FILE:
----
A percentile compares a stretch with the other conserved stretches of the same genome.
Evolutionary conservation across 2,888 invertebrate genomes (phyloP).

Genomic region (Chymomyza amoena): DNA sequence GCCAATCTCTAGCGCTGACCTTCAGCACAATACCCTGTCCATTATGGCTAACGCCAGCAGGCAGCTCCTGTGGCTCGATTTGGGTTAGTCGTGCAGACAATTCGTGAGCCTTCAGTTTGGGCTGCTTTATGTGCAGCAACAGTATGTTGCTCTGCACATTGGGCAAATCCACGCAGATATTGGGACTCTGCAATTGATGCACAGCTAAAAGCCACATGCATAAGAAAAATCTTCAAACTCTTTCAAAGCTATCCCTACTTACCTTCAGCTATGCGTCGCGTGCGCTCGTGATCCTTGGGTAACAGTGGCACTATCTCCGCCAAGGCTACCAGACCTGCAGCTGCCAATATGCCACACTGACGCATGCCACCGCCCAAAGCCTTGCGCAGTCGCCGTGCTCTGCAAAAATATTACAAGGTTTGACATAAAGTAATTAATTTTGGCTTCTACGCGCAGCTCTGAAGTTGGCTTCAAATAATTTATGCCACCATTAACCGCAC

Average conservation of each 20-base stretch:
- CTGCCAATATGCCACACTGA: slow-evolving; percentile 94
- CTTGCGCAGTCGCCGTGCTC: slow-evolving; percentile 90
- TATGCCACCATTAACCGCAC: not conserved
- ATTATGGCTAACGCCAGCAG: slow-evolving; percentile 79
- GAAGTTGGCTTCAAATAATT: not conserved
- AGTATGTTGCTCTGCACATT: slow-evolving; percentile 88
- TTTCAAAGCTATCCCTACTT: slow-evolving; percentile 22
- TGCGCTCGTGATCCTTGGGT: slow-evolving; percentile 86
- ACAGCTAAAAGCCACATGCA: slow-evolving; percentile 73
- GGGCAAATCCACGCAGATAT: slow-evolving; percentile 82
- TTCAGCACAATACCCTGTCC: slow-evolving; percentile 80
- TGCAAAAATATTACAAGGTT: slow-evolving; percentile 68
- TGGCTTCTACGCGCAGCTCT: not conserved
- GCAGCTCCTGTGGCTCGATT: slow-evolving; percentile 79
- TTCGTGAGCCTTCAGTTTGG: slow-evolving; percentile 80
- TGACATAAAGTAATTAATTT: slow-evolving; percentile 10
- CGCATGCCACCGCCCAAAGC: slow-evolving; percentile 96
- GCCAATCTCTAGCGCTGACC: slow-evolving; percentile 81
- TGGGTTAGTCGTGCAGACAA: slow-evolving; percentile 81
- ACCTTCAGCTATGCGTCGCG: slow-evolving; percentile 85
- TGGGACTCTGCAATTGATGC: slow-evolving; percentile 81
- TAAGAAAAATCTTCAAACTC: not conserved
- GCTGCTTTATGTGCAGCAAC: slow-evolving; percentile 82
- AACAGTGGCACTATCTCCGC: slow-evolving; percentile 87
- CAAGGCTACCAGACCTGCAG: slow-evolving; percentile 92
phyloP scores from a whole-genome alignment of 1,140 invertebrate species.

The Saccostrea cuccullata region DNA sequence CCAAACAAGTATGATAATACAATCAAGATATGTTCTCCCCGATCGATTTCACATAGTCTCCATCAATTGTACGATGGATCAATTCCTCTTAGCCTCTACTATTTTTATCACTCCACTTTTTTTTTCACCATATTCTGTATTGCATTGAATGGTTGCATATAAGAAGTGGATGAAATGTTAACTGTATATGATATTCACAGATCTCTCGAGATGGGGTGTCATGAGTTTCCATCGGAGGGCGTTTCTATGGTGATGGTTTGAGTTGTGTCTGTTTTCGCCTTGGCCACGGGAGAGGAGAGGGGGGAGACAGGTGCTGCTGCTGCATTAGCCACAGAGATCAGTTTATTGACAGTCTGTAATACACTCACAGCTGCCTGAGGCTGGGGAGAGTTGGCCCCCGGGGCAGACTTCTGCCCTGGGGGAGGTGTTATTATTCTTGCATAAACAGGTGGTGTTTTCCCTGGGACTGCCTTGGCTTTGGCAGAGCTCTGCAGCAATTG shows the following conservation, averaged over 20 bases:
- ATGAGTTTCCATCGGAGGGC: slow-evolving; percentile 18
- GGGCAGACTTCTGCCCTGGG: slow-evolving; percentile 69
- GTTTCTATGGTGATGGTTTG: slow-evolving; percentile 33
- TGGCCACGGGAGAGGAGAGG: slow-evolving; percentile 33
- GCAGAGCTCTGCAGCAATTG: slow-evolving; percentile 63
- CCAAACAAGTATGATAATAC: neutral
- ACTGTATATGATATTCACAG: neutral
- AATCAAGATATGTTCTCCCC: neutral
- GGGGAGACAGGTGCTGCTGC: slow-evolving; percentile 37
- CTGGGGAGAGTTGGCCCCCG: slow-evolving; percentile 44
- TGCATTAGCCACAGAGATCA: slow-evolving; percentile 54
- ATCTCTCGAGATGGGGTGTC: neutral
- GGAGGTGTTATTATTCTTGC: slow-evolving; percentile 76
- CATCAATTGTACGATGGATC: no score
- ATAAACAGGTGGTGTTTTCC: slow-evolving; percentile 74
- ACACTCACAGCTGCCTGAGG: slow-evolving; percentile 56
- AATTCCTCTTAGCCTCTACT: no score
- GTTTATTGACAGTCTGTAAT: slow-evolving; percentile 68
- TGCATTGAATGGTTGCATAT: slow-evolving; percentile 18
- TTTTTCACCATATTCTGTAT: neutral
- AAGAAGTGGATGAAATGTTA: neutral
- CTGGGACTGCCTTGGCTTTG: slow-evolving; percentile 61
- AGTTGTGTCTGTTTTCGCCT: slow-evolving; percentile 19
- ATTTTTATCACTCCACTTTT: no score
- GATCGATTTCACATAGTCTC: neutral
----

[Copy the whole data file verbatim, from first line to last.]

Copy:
A percentile compares a stretch with the other conserved stretches of the same genome.
Evolutionary conservation across 2,888 invertebrate genomes (phyloP).

Genomic region (Chymomyza amoena): DNA sequence GCCAATCTCTAGCGCTGACCTTCAGCACAATACCCTGTCCATTATGGCTAACGCCAGCAGGCAGCTCCTGTGGCTCGATTTGGGTTAGTCGTGCAGACAATTCGTGAGCCTTCAGTTTGGGCTGCTTTATGTGCAGCAACAGTATGTTGCTCTGCACATTGGGCAAATCCACGCAGATATTGGGACTCTGCAATTGATGCACAGCTAAAAGCCACATGCATAAGAAAAATCTTCAAACTCTTTCAAAGCTATCCCTACTTACCTTCAGCTATGCGTCGCGTGCGCTCGTGATCCTTGGGTAACAGTGGCACTATCTCCGCCAAGGCTACCAGACCTGCAGCTGCCAATATGCCACACTGACGCATGCCACCGCCCAAAGCCTTGCGCAGTCGCCGTGCTCTGCAAAAATATTACAAGGTTTGACATAAAGTAATTAATTTTGGCTTCTACGCGCAGCTCTGAAGTTGGCTTCAAATAATTTATGCCACCATTAACCGCAC

Average conservation of each 20-base stretch:
- CTGCCAATATGCCACACTGA: slow-evolving; percentile 94
- CTTGCGCAGTCGCCGTGCTC: slow-evolving; percentile 90
- TATGCCACCATTAACCGCAC: not conserved
- ATTATGGCTAACGCCAGCAG: slow-evolving; percentile 79
- GAAGTTGGCTTCAAATAATT: not conserved
- AGTATGTTGCTCTGCACATT: slow-evolving; percentile 88
- TTTCAAAGCTATCCCTACTT: slow-evolving; percentile 22
- TGCGCTCGTGATCCTTGGGT: slow-evolving; percentile 86
- ACAGCTAAAAGCCACATGCA: slow-evolving; percentile 73
- GGGCAAATCCACGCAGATAT: slow-evolving; percentile 82
- TTCAGCACAATACCCTGTCC: slow-evolving; percentile 80
- TGCAAAAATATTACAAGGTT: slow-evolving; percentile 68
- TGGCTTCTACGCGCAGCTCT: not conserved
- GCAGCTCCTGTGGCTCGATT: slow-evolving; percentile 79
- TTCGTGAGCCTTCAGTTTGG: slow-evolving; percentile 80
- TGACATAAAGTAATTAATTT: slow-evolving; percentile 10
- CGCATGCCACCGCCCAAAGC: slow-evolving; percentile 96
- GCCAATCTCTAGCGCTGACC: slow-evolving; percentile 81
- TGGGTTAGTCGTGCAGACAA: slow-evolving; percentile 81
- ACCTTCAGCTATGCGTCGCG: slow-evolving; percentile 85
- TGGGACTCTGCAATTGATGC: slow-evolving; percentile 81
- TAAGAAAAATCTTCAAACTC: not conserved
- GCTGCTTTATGTGCAGCAAC: slow-evolving; percentile 82
- AACAGTGGCACTATCTCCGC: slow-evolving; percentile 87
- CAAGGCTACCAGACCTGCAG: slow-evolving; percentile 92
phyloP scores from a whole-genome alignment of 1,140 invertebrate species.

The Saccostrea cuccullata region DNA sequence CCAAACAAGTATGATAATACAATCAAGATATGTTCTCCCCGATCGATTTCACATAGTCTCCATCAATTGTACGATGGATCAATTCCTCTTAGCCTCTACTATTTTTATCACTCCACTTTTTTTTTCACCATATTCTGTATTGCATTGAATGGTTGCATATAAGAAGTGGATGAAATGTTAACTGTATATGATATTCACAGATCTCTCGAGATGGGGTGTCATGAGTTTCCATCGGAGGGCGTTTCTATGGTGATGGTTTGAGTTGTGTCTGTTTTCGCCTTGGCCACGGGAGAGGAGAGGGGGGAGACAGGTGCTGCTGCTGCATTAGCCACAGAGATCAGTTTATTGACAGTCTGTAATACACTCACAGCTGCCTGAGGCTGGGGAGAGTTGGCCCCCGGGGCAGACTTCTGCCCTGGGGGAGGTGTTATTATTCTTGCATAAACAGGTGGTGTTTTCCCTGGGACTGCCTTGGCTTTGGCAGAGCTCTGCAGCAATTG shows the following conservation, averaged over 20 bases:
- ATGAGTTTCCATCGGAGGGC: slow-evolving; percentile 18
- GGGCAGACTTCTGCCCTGGG: slow-evolving; percentile 69
- GTTTCTATGGTGATGGTTTG: slow-evolving; percentile 33
- TGGCCACGGGAGAGGAGAGG: slow-evolving; percentile 33
- GCAGAGCTCTGCAGCAATTG: slow-evolving; percentile 63
- CCAAACAAGTATGATAATAC: neutral
- ACTGTATATGATATTCACAG: neutral
- AATCAAGATATGTTCTCCCC: neutral
- GGGGAGACAGGTGCTGCTGC: slow-evolving; percentile 37
- CTGGGGAGAGTTGGCCCCCG: slow-evolving; percentile 44
- TGCATTAGCCACAGAGATCA: slow-evolving; percentile 54
- ATCTCTCGAGATGGGGTGTC: neutral
- GGAGGTGTTATTATTCTTGC: slow-evolving; percentile 76
- CATCAATTGTACGATGGATC: no score
- ATAAACAGGTGGTGTTTTCC: slow-evolving; percentile 74
- ACACTCACAGCTGCCTGAGG: slow-evolving; percentile 56
- AATTCCTCTTAGCCTCTACT: no score
- GTTTATTGACAGTCTGTAAT: slow-evolving; percentile 68
- TGCATTGAATGGTTGCATAT: slow-evolving; percentile 18
- TTTTTCACCATATTCTGTAT: neutral
- AAGAAGTGGATGAAATGTTA: neutral
- CTGGGACTGCCTTGGCTTTG: slow-evolving; percentile 61
- AGTTGTGTCTGTTTTCGCCT: slow-evolving; percentile 19
- ATTTTTATCACTCCACTTTT: no score
- GATCGATTTCACATAGTCTC: neutral